Congo’s Dance with Default, Ghana’s Ironic Pullback, Naira Knocks Nestlé 1
Africa viewed from space with connections representing main air traffic routes. Elements of this image furnished by NASA.

Strangest of Rallies

On the face of it, this might not seem the right time to be investing in Turkey, writes Landon Thomas Jr. in the New York Times. Terrorists attacked the main airport in Istanbul, a foiled coup raised questions about political stability, and the country’s debt is being downgraded by rating agencies — all of this happening within a span of two weeks.

So what were the best-performing investments in the global economy last week? You guessed it: Turkish stocks and bonds — up 6.6 and 3.8% in dollar terms, according to Merrill Lynch. Stocks and bonds in developing markets have been on a tear since early last year.

“In places like Europe, the U.K. and the U.S., you have lots of risks but no reward,” Frontera’s Managing Editor Gavin Serkin told the New York Times. “In the developing world, you have risks, but at least you are getting paid for it.”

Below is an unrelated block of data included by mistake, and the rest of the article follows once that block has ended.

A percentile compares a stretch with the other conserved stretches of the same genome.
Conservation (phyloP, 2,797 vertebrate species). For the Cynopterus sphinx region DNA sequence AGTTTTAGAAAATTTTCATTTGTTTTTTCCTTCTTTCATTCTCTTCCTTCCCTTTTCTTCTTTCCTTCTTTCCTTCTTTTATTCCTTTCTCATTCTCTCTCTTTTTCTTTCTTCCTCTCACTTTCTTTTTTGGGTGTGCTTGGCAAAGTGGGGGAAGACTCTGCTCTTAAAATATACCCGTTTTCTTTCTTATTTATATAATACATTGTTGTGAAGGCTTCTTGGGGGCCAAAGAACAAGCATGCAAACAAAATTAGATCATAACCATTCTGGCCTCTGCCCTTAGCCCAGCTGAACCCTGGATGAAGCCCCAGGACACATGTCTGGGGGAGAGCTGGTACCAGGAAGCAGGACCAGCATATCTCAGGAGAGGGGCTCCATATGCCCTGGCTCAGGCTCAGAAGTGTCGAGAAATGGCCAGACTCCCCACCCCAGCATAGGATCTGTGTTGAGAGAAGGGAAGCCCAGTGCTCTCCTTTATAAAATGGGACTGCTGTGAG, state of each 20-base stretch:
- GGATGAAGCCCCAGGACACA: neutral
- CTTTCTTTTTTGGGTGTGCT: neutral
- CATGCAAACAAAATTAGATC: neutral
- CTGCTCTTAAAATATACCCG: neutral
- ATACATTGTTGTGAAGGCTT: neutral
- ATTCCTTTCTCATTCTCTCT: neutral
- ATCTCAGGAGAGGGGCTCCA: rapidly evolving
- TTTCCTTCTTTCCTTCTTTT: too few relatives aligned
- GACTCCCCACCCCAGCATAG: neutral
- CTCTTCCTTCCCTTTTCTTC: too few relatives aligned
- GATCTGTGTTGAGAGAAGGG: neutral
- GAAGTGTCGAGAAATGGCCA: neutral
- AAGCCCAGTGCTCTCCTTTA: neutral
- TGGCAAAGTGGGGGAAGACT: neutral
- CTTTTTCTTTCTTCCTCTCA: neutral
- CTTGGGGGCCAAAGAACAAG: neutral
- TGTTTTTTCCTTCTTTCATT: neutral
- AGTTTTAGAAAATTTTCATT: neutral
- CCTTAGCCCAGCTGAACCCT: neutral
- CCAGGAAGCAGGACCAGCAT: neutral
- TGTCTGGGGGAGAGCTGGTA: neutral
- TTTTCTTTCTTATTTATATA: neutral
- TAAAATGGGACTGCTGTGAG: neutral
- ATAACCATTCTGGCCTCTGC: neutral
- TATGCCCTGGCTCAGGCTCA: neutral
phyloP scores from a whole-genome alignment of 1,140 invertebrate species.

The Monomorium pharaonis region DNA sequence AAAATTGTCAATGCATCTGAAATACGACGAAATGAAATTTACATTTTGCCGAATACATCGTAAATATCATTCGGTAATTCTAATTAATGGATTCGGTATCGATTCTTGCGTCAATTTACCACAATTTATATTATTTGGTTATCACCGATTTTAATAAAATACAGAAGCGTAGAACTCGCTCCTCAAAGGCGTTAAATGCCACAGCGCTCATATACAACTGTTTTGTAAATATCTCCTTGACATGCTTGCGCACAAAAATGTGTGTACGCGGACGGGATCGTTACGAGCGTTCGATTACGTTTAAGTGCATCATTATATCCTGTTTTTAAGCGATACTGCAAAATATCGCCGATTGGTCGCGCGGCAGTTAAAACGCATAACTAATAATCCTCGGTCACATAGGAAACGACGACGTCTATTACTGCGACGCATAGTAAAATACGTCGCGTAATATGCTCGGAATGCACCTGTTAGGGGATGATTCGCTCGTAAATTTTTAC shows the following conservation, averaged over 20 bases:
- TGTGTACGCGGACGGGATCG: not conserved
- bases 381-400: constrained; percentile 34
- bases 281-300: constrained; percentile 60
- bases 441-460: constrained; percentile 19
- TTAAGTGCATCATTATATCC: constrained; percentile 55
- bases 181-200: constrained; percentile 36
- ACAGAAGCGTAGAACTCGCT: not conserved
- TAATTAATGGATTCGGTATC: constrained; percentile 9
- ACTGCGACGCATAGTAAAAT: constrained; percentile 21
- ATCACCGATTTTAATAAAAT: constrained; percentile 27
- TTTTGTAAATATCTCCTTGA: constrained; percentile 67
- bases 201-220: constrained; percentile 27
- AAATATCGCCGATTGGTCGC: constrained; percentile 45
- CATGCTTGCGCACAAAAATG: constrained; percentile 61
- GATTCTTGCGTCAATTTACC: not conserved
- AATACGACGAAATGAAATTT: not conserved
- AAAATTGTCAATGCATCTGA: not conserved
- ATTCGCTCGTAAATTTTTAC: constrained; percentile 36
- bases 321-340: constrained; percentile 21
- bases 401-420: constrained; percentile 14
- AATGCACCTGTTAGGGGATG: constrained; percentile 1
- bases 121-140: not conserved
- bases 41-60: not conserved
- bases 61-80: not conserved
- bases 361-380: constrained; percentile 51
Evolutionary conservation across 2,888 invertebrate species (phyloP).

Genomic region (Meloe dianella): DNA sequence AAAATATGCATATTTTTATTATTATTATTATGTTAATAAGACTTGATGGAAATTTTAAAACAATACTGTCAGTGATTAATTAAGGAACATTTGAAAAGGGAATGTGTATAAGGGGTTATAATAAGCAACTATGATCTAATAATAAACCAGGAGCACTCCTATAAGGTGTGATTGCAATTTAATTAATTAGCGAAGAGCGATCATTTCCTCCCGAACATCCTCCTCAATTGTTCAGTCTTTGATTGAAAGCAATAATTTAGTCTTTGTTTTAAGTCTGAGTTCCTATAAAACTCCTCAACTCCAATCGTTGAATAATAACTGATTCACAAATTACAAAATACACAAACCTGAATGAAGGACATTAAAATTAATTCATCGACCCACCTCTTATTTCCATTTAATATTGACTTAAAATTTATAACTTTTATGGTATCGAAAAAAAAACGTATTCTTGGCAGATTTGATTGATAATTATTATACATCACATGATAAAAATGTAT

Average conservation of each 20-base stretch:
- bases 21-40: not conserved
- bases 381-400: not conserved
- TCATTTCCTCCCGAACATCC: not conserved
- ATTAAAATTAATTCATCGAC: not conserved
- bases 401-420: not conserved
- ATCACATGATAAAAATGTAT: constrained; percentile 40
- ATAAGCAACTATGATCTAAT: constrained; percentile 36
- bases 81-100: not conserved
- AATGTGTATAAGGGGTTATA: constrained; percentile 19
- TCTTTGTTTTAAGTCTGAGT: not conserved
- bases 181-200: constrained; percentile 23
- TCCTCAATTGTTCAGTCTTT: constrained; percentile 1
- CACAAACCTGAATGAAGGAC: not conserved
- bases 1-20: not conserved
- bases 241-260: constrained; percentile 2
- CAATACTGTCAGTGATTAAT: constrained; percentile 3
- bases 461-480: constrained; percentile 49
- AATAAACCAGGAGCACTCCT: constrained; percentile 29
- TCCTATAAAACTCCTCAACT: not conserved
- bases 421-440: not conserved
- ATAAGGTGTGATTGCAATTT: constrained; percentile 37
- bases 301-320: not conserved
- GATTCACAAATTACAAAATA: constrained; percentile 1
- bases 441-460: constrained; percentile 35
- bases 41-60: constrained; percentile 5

And that even includes Mongolia, where a new government and a view that commodity markets have bottomed have prompted a stampede into Mongolian government bonds. These bonds — issued in the middle of a slump in raw materials — were not that long ago held out as an emblem of emerging-market excess. Their prices have since surged, halving their yields to 8 percent from 16 percent in March.

Dance With Default

The Republic of Congo appears to be in default on its only sovereign bond after seemingly missing a payment of interest and amortization of principal, which was due on June 30, writes Stuart Culverhouse, head of research at Exotix Partners. The grace period expired on July 30.